USD. Free Shipping Worldwide!
The Day-By-Day Filmed Record Of The 1968 Howard University Protest (March 19-23, 1968), The Five-Day Sit-In Seizing Of Howard University's Administration Building In Order To Make This Historically Black University Truly A Black Institution Of Higher Learning, Presented In The Highest DVD Quality MPG Video Format Of 9.1 MBPS As An MP4 Video Download Or Archival Quality All Regions Format DVD! (Black/White, 1968, 59 Minutes.)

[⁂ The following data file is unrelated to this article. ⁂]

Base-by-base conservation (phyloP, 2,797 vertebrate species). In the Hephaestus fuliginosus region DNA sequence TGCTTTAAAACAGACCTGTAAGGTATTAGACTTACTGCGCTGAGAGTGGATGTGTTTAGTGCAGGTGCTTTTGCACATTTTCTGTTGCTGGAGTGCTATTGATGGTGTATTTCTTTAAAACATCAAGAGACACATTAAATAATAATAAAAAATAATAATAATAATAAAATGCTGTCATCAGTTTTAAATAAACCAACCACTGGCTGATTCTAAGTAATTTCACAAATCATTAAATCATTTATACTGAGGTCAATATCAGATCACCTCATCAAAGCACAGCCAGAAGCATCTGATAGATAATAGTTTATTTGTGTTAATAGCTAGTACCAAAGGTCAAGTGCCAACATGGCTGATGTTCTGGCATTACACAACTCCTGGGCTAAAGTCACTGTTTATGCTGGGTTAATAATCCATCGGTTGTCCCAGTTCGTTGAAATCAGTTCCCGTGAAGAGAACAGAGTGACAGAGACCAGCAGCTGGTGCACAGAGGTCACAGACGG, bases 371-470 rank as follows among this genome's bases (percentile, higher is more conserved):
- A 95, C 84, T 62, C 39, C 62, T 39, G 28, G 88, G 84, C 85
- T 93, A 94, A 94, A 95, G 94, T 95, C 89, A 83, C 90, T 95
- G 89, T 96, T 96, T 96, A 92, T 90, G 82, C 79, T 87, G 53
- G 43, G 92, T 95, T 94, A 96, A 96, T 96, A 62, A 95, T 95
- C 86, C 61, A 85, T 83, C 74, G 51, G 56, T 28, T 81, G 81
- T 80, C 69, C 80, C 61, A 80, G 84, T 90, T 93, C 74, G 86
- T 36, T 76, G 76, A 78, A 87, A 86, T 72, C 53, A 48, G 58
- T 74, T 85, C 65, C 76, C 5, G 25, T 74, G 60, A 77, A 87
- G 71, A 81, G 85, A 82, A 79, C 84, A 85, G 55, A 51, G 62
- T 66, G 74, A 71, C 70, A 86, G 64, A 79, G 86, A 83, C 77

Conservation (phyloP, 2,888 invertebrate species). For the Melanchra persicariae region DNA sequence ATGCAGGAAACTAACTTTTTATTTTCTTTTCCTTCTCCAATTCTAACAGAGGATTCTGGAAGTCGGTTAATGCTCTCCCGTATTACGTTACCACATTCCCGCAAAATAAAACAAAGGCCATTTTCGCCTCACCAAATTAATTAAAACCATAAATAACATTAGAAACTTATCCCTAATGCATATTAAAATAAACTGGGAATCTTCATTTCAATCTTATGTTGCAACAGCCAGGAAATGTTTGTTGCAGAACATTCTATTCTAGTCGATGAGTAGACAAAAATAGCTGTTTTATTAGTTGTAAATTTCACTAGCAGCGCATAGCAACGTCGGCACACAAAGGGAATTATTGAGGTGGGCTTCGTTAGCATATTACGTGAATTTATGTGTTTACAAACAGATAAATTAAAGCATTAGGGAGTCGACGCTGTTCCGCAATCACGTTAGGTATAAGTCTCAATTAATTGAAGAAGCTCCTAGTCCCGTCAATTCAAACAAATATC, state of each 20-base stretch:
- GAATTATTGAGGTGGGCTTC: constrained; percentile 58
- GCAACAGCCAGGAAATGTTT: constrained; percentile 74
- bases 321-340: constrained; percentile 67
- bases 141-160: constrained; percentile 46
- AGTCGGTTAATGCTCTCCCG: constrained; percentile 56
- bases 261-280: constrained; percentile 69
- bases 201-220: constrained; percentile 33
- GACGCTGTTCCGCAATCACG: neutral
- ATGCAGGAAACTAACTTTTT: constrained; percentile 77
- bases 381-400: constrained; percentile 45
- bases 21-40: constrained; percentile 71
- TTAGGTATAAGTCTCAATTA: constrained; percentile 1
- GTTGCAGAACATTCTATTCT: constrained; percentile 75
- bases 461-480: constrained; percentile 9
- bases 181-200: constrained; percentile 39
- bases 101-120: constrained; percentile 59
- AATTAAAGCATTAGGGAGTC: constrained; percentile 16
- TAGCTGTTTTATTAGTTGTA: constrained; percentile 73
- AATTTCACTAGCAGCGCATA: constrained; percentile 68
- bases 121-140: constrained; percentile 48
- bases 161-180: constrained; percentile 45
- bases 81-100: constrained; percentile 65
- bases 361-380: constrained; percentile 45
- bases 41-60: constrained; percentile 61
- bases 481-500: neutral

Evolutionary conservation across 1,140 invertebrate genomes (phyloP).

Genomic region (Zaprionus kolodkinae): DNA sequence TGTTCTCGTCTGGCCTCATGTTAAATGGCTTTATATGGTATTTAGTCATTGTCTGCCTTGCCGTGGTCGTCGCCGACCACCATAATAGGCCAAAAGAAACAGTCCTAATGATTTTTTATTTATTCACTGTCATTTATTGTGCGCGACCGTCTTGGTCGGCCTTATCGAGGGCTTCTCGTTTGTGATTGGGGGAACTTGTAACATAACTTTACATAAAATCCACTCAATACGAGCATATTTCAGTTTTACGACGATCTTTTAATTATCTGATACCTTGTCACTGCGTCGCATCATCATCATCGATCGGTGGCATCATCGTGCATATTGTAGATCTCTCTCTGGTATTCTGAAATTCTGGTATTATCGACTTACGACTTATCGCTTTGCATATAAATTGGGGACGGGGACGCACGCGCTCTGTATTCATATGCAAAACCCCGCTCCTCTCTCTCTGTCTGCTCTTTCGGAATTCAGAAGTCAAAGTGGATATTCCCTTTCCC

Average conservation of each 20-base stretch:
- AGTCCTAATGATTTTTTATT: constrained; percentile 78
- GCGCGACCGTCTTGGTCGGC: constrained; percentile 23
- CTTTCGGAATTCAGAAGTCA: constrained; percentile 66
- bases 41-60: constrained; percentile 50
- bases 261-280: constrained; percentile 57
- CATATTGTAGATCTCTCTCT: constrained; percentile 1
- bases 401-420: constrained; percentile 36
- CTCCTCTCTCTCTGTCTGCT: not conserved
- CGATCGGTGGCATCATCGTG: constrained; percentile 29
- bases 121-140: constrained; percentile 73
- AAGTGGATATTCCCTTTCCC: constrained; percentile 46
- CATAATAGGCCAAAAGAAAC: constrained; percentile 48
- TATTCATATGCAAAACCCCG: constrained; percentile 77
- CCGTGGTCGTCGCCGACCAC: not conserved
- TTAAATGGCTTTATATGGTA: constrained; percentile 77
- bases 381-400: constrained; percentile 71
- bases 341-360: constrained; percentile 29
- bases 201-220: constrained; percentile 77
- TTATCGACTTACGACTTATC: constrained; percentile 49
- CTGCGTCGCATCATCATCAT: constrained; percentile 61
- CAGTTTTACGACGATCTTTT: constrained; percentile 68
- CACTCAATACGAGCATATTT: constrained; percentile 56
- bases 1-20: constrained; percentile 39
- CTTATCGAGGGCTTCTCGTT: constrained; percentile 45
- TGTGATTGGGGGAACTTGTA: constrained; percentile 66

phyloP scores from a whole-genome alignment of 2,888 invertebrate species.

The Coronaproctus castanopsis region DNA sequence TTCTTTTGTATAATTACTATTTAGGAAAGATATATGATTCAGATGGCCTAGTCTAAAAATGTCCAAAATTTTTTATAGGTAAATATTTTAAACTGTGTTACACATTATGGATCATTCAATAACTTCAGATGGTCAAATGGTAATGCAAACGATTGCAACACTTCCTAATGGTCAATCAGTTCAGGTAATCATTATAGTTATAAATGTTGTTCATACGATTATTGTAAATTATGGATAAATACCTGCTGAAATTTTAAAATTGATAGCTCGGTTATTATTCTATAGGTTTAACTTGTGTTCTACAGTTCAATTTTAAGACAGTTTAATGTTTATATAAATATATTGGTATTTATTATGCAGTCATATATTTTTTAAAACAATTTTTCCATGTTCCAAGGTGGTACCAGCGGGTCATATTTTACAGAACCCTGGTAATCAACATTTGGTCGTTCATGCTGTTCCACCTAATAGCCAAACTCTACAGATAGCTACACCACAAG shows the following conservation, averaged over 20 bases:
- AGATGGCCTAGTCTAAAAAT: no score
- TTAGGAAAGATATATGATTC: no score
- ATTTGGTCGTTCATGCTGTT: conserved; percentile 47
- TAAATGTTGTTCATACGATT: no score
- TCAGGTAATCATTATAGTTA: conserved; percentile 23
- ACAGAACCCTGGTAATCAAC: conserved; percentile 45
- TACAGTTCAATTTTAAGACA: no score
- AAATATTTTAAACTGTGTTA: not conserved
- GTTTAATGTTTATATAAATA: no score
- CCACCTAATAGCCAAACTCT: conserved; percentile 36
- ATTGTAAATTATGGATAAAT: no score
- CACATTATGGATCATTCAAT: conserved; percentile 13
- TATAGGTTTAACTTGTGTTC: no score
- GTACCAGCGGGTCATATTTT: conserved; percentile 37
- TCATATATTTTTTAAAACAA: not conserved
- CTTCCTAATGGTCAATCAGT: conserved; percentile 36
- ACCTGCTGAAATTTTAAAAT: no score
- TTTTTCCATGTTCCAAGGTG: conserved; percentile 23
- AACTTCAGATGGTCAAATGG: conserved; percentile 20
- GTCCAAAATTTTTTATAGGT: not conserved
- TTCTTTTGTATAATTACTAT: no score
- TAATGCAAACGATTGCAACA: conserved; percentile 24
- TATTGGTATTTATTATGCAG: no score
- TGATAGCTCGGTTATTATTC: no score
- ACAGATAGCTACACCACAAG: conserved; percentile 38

The 1968 Howard University Protest (March 19-23, 1968) was a five-day sit-in seizing of the administration building of Howard University, intially to call for amnesty for the protestors against Howard president James Nabrit Jr. at the March 2, 1968 Howard Charter Day celebration, and for student involvement in student disciplinary decisions, but the goals of the protest soon expanded into an agenda aimed at making Howard more Black-centric and more relevant to the larger Black community. The students demanded Nabrit's resignation, called for African American history courses to be added to the curriculum and urged the university to include student involvement in the larger Washington, D.C. community as part of their studies. The protest shut down most of the campus for several days as students refused to budge on their demands. Tensions had been building up on Howard's campus for some time before the mass protests of March 1968. The previous year, students had yet to gain protested compulsory ROTC participation for students; many of them felt that the program was channeling Howard students into the military and the Vietnam War. Additionally, much of the student discontment at the time was aimed at university president James Nabrit Jr. Before leading Howard, Nabrit had been a prominent civil rights attorney who worked with Thurgood Marshall and successfully argued an anti-segregation case -a companion case to Brown v. Board of Education - in front of the U.S. Supreme Court. As president of Howard starting in 1960, Nabrit embraced Howard's reputation at the time as a "Black Harvard" and reportedly wanted to admit more white students. The student body, meanwhile, complained that there was little Black-created or Black-focused content in the school's curriculum. "Howard is not a Black university," many students complained. Students were also upset over inadequate living conditions, and some wanted Nabrit to step down. During the 1968 Charter Day celebration, marking the 101st anniversary of the school's founding on March 2, 1867, about three dozen students disrupted the ceremony and again called for Nabrit to step down. When the university sought to punish the Charter Day protesters, this set off a much larger protest that became the largest in the school's history. Students at mostly Howard University vowed to continue their rebellion until radical changes are made in the federally supported university's administration. The university was shut donw on March 20th when the demonstrators occupied its administration building in the center of the school's campus. School officials, locked out of their own offices, appeared to be waiting out the students' protest in hopes the 2-day protest would fizzle. The protests drew support from the local community and beyond. Over 2,000 students participated in the sit-in of the university's administrative office, taking shifts occupying the building. During the four-day protest, members of the faculty served as liaisons between students and administrators, and some professors even held lectures outside of the occupied building so that student protesters would not fall behind in their classes. Another 3,000 students barricaded themselves inside of their dorms, concerned that police might be called to battle the protests. Dozens of local D.C. restaurants and stores donated food and supplies to the Howard dorms. A pivotal leader of the national Black Power movement Stokely Carmichael, who'd been a recent Howard graduate at the time and was also a former leader of the Student Nonviolent Coordinating Committee, came to address the protesters thought it's not known what exactly he said. Howard's students succeeded at creating a "Black university" In the end, the university gave in to most of the students' demands. The protesters - both those from Charter Day and the later occupation - were not punished, and the university established a student judiciary committee to weigh in on future disciplinary issues. Courses on Black culture and history were added to the school's curriculum. Nabrit - who was away in Puerto Rico and did not return during the protests - declined to resign based on the idea that he was set to retire soon anyway. Howard quickly created a Department of African American Studies. Black-centric courses were added to curricula in the history, political science, and economics departments; Black literature, poetry and jazz also became the focus on new classes. Howard also began offering doctoral degrees in African studies in 1969. Nabrit was succeeded as president by James Cheeks, Ph.D., who previously led Shaw University. In addition to presiding over new Afro-American studies offerings at Howard, Cheeks also vastly expanded the school's enrollment, faculty, graduate offerings and budget. Even so, Cheeks would eventually become the target of student protests as well. The takeover has inspired future student protests at Howard and other campuses .Partially inspired by the Howard protests, students at Columbia University protested in April, taking over several campus buildings. Columbia's status as an Ivy League and predominantly white institution drew significantly more attention than the Howard occupation. So did the fact that the Columbia uprising turned violent - students held a dean hostage, and police eventually arrested hundreds of students, many of whom suffered injuries in the process. Meanwhile, Howard students were not done protesting. In 1986, they again occupied the school's administrative building when Cheeks appointed Republican National Committee chair Lee Atwater to the school's board of trustees. Atwater had been the main architect of the Republican's "Southern strategy," an intentional effort to appeal to southern white racist fears to gain votes. Atwater used this strategy to help elect former Presidents Ronald Reagan and George H.W. Bush - the racist "Willie Horton" ad was a major feature of Bush's winning campaign against Democratic candidate Michael Dukakis. Occupying students forced Atwater to resign from the Howard position, and Cheeks soon left the school as well. Drawing from Howard's long history of protest, students - led by a group titled HU Resist - staged the longest occupation in the school's history. This time, the students presented officials with a long list of demands for reform on campus, covering every aspect of Howard from housing and tuition to increased mental health service and stronger sexual assault prevention measures. As has been the case before, Howard's student protesters were largely successful, with administrators meeting most of their demands. Since then, Howard students have marched from campus to the White House after the killing of George Floyd and hosted a national conference last October titled "From Protest to Policy: The Pursuit of Racial Justice." After nearly 100 years of activism on campus and across Washington, D.C., Howard students show little sign of dialing back their activism.